A former Microsoft exec’s start-up finances cancer research
Running (and finishing) a 5K race wasn’t always on Trish May’s to-do list. Neither was founding and running a company whose purpose is to provide funds for women’s cancer research.
But on a crisp June day in 1994, May, now 53, completed her first race. She joined hundreds of breast cancer survivors along Seattle’s Lake Washington on the annual Shore Run to benefit research. Nearing the finish line, surrounded by cheering supporters, she was exhausted and in tears. “I remember thinking to myself, if I can finish this race, I can beat cancer,” she says.
She also needed time for her battle with breast cancer, diagnosed in 1993, and to deal with her mother’s death from ovarian cancer that same year. May underwent six months of chemotherapy, six weeks of radiation, and five years on the anti-estrogen drug tamoxifen—as well as surgeries for additional lumps.
Initially, her diagnosis prompted her to get involved with cancer fundraising. But she staked out the larger goal of using her business skills to raise money to find a cure.
May had landed at Microsoft in 1985 at the age of 31 with an M.B.A. and four years of marketing experience with Golden Grain Macaroni Co. She rose through a series of marketing positions and was a prime mover behind the product that became Microsoft’s PowerPoint. By 1999, savings from her six-figure salary and the stock options packaged with it easily enabled her to retire comfortably.
No pay. May could have opted for a lifestyle of private jets, worldwide travel, and charity boards, but instead she chose to work. Her husband, Peter, a University of Washington political science professor, did too. May did, however, exchange 70-hour workweeks for a mere 40 to 50 hours a week—and no salary.
“I knew I could write a check for a million dollars, but it wouldn’t necessarily go very far. I needed to invest some money and let it grow and generate an annuity that over time would continue to contribute,” she says. And that’s where her marketing prowess took over.
In the summer of 2002, May sat on the floor of her home in the Seattle suburb of Sammamish sipping water from a bottle, with three large grocery bags of mostly natural or organic goods spilled about her. She was combing through yogurts, energy bars, and more for a product around which to build a company that would generate cash for research on breast and gynecological cancer.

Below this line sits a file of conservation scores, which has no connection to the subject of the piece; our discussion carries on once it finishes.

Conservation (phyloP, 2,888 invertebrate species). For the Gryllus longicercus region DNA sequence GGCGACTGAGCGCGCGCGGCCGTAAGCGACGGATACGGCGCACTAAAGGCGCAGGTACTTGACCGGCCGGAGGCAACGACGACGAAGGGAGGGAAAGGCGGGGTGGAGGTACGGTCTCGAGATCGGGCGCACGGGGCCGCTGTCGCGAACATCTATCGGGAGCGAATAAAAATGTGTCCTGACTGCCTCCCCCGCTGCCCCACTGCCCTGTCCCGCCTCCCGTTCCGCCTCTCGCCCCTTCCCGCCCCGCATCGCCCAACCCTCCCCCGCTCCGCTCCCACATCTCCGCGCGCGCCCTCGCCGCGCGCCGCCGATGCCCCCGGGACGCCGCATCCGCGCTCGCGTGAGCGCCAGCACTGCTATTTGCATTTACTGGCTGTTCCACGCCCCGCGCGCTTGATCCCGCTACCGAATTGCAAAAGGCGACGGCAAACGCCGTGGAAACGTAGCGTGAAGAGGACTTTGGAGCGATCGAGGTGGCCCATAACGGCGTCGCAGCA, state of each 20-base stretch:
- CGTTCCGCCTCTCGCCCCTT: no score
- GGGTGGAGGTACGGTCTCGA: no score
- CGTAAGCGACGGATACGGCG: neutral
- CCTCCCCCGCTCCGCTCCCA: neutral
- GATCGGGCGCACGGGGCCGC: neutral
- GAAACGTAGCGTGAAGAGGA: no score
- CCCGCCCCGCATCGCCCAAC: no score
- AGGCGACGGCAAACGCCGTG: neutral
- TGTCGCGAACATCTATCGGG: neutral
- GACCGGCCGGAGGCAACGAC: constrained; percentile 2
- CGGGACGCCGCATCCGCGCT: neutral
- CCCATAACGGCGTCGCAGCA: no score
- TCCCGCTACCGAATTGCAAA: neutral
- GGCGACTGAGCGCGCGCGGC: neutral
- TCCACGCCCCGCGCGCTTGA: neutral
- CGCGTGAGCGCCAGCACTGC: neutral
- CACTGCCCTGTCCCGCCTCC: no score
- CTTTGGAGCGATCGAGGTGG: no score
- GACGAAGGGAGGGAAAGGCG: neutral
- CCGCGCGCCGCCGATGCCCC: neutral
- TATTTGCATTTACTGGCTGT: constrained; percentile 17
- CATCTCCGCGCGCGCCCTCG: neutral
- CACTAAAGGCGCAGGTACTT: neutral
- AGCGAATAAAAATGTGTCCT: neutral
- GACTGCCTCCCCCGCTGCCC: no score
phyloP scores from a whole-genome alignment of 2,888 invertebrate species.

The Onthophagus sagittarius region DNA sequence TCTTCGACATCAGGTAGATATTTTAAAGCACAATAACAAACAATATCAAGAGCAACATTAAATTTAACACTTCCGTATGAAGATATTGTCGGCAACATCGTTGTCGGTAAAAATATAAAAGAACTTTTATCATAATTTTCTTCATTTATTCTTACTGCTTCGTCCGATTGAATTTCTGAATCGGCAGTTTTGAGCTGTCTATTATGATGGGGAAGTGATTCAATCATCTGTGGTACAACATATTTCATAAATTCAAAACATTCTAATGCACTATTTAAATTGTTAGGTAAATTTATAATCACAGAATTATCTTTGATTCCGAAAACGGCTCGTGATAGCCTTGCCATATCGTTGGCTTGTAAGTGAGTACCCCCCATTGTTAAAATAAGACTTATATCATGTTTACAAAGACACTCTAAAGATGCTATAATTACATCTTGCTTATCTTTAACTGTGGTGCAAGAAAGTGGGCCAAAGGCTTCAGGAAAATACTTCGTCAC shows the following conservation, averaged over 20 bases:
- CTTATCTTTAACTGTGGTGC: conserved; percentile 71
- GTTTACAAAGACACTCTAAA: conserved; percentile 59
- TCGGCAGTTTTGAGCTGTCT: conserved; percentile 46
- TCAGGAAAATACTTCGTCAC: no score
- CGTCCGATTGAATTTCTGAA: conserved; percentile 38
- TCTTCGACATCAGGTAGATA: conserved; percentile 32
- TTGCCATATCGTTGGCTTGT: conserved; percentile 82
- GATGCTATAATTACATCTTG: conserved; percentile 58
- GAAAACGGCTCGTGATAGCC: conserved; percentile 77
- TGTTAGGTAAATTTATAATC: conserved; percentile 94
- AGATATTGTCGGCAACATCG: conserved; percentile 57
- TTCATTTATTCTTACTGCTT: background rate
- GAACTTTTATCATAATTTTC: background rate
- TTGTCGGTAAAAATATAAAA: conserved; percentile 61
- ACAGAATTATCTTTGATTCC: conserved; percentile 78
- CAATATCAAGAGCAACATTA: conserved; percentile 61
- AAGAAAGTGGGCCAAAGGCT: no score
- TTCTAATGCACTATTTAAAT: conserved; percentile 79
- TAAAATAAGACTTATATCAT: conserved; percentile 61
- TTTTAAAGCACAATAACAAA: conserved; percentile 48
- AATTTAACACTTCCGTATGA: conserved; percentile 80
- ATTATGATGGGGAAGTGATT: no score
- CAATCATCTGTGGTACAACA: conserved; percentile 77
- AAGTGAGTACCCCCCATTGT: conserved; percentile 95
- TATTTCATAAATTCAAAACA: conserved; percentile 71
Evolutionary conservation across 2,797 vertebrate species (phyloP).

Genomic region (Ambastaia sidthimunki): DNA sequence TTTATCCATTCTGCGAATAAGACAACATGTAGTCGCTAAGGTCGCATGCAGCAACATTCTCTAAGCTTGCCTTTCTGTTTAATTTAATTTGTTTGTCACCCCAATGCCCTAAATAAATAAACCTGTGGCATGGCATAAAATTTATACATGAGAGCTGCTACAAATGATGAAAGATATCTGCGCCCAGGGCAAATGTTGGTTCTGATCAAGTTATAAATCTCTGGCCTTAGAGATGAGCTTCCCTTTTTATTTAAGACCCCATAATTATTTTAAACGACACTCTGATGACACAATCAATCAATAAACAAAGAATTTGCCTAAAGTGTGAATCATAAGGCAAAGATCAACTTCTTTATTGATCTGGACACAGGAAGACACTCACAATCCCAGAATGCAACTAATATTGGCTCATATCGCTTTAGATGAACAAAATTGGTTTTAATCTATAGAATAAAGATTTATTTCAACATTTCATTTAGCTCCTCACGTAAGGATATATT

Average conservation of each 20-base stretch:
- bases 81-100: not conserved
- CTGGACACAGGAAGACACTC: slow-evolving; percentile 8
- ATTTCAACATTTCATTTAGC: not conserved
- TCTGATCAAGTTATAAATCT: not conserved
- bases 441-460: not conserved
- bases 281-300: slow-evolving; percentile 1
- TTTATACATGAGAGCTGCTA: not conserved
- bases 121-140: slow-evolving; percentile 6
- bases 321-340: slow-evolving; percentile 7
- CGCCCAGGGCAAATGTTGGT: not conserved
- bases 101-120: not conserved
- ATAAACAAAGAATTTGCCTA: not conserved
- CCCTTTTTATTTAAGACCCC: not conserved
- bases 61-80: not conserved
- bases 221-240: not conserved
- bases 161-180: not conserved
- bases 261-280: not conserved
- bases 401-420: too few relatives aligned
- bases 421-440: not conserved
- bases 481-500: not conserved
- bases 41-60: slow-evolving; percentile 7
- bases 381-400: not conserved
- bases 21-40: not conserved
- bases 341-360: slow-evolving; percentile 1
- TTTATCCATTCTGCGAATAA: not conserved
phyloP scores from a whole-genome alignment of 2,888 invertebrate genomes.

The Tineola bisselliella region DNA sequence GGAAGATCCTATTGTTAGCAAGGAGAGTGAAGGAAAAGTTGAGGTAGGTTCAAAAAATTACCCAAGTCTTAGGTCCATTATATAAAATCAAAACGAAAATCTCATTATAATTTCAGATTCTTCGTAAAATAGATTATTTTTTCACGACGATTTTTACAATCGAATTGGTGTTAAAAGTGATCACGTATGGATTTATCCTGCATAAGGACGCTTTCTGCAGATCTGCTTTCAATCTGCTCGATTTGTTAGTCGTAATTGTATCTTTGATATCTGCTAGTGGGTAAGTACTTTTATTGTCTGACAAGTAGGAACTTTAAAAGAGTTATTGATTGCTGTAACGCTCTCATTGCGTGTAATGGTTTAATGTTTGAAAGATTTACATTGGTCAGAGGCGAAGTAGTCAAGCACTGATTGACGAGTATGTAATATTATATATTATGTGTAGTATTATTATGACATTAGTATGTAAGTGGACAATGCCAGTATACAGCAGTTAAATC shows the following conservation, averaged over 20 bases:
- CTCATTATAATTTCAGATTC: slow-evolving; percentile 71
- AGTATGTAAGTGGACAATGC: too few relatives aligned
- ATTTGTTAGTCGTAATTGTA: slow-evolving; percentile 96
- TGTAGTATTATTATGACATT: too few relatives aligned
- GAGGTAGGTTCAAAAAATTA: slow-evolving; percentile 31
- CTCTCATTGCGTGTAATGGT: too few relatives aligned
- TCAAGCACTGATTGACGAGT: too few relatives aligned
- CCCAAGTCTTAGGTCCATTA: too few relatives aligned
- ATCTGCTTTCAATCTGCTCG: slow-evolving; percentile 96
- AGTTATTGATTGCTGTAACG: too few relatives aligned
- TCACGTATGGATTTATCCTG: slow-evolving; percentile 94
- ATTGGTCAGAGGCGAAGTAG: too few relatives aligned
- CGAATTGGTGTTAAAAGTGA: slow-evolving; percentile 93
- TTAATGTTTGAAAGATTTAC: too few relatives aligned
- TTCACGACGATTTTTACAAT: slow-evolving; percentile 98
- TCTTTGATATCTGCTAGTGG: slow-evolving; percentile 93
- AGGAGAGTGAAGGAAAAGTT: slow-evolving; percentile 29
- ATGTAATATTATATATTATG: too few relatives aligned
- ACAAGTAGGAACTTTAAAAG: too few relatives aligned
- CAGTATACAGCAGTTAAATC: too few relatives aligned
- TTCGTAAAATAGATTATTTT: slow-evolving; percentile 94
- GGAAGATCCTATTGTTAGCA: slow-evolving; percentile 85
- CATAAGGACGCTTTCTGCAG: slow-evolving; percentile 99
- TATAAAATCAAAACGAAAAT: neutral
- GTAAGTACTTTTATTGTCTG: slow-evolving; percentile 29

As she sipped, it hit her—water. It is healthy, ubiquitous, and inexpensive. By choosing a commodity, she could create a brand where the cause would be the star. The brand name would be Athena, the Greek goddess of wisdom and war.
May sank over $500,000 in personal funds into her start-up and introduced Athena bottled water to consumers in July 2003. The water is purified tap water with added minerals, similar to Coca-Cola’s Dasani. Using Paul Newman’s food company, Newman’s Own, as a model of outsourcing production, distribution, and transportation, May has concentrated on marketing and building partnerships.
Athena is now the official bottled water on Alaska Airlines flights and is currently available at 5,000 outlets in seven western states. Last year, Houston-based Sysco, the giant food-distribution company that stocks corporate cafeterias, delis, and coffee shops across the country, agreed to make the bottled water available nationwide. The result: This year Athena is expected to sell 14 million bottles and deliver revenues of $2.5 million, up 25 percent from 2006.
Even for a nonprofit with just two salaried employees, bottom-line proceeds in the extremely competitive bottled water category are slim, but they addup. To date, Athena has contributed $130,000 to organizations including Fred Hutchinson Cancer Research Center, the Marsha Rivkin Center for Ovarian Cancer Research, and the University of Washington’s UW Medicine.
“At Microsoft, you had to be the champion of your own product and find creative ways to extend your reach,” recalls May. “We were in a hurry.”